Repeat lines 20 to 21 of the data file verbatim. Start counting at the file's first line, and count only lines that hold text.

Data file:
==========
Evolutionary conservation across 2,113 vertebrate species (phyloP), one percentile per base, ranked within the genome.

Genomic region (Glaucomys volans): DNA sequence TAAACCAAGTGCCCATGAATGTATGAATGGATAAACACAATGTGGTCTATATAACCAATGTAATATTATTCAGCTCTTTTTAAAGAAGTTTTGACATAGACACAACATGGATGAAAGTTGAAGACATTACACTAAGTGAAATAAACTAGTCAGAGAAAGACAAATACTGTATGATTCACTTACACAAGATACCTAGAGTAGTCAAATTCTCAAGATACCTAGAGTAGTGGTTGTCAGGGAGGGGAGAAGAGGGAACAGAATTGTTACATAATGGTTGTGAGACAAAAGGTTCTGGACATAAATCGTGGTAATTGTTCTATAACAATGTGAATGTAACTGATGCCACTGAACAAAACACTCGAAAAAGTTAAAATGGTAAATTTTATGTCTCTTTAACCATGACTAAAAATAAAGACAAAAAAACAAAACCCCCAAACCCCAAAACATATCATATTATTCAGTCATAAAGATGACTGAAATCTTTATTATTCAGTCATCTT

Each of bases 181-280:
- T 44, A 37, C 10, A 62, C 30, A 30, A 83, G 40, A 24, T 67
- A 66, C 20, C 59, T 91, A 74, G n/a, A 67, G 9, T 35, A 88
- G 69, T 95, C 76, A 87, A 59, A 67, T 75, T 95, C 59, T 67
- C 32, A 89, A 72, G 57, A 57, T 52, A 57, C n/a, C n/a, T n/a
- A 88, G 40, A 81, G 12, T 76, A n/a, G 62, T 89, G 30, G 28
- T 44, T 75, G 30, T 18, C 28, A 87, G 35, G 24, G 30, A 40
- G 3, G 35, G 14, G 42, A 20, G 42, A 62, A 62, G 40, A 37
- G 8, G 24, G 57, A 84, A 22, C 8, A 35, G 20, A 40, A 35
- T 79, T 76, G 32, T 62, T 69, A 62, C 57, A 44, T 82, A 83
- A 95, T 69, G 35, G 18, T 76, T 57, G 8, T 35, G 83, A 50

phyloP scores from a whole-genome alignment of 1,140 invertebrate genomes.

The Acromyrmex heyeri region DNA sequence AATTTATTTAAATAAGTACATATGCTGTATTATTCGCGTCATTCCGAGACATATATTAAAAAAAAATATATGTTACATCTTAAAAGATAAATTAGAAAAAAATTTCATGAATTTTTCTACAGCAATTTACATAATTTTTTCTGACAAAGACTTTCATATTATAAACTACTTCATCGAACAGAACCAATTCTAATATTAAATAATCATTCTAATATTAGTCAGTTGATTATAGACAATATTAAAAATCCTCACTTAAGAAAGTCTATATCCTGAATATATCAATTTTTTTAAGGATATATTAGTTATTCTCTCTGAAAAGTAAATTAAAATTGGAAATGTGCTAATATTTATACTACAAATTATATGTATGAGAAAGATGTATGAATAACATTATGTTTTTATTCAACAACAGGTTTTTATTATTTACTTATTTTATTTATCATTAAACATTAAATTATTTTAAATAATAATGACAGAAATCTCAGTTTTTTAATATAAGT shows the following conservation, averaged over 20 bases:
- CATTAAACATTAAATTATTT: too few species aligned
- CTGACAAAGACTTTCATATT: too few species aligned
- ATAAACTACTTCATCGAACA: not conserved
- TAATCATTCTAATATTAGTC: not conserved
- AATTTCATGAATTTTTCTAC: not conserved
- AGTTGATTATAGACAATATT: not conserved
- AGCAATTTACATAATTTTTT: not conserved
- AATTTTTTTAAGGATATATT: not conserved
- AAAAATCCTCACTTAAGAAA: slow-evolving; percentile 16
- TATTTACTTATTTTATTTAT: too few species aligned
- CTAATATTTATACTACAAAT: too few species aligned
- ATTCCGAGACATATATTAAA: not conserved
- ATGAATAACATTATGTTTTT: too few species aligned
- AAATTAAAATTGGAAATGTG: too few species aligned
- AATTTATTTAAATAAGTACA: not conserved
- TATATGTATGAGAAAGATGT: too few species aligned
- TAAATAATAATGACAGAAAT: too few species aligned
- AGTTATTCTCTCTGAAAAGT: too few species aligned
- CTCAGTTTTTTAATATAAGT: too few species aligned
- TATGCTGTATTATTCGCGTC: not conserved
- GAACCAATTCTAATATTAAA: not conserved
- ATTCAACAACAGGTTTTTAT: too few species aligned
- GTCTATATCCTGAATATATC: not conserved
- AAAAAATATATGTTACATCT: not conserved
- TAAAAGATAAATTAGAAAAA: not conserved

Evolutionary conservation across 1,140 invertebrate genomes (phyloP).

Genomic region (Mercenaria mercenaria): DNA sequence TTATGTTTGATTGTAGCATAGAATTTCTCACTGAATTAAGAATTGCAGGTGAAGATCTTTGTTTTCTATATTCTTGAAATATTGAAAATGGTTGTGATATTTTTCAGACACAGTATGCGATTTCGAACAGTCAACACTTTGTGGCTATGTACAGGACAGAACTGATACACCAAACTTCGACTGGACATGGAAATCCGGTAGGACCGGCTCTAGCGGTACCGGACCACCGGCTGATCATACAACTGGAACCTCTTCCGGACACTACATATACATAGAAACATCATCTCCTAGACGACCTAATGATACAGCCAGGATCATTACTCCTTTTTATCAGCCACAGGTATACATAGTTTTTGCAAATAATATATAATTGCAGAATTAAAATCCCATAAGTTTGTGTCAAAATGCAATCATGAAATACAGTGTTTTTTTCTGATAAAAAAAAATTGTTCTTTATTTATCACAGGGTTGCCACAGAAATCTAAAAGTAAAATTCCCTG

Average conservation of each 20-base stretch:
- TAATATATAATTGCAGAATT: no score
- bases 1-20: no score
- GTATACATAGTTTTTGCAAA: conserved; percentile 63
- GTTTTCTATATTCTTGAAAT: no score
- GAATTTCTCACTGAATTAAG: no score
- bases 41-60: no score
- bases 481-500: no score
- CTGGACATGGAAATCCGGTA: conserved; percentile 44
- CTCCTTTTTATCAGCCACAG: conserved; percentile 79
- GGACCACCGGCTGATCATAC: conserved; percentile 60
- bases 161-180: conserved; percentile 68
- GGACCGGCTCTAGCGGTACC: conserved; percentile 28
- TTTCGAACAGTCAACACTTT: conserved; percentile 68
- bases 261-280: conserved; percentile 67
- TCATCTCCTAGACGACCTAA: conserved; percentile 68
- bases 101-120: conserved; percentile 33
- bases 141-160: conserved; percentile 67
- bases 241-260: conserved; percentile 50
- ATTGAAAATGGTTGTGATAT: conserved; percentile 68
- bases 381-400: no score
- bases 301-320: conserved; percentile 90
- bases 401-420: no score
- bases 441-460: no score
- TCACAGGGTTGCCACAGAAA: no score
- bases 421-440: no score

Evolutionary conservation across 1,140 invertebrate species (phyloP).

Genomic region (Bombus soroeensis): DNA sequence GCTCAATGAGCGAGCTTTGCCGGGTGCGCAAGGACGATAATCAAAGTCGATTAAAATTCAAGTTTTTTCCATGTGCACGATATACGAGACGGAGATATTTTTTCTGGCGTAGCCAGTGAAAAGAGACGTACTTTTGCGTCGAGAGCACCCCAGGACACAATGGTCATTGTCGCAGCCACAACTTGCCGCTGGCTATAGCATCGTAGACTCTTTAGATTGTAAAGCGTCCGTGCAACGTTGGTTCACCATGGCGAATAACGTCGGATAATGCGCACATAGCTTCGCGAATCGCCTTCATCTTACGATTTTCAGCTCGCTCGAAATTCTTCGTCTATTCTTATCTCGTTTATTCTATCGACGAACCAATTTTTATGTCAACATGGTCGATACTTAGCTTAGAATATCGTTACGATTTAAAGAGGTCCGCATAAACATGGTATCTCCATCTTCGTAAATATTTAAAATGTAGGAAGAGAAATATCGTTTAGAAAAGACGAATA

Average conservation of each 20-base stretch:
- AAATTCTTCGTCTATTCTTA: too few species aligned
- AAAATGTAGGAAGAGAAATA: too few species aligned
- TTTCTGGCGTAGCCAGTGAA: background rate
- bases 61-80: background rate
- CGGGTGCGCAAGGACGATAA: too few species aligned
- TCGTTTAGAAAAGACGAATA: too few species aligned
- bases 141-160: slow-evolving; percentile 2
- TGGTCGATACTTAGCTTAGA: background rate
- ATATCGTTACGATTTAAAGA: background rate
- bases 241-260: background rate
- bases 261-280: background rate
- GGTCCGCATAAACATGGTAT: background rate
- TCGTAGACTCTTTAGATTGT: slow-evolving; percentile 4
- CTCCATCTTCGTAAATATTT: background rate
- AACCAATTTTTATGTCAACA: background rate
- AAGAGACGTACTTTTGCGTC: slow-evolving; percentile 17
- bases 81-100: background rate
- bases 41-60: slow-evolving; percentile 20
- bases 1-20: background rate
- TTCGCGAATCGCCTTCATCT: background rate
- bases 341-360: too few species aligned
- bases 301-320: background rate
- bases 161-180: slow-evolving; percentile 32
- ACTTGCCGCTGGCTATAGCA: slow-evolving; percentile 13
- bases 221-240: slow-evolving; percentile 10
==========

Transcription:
- AATTTCATGAATTTTTCTAC: not conserved
- AGTTGATTATAGACAATATT: not conserved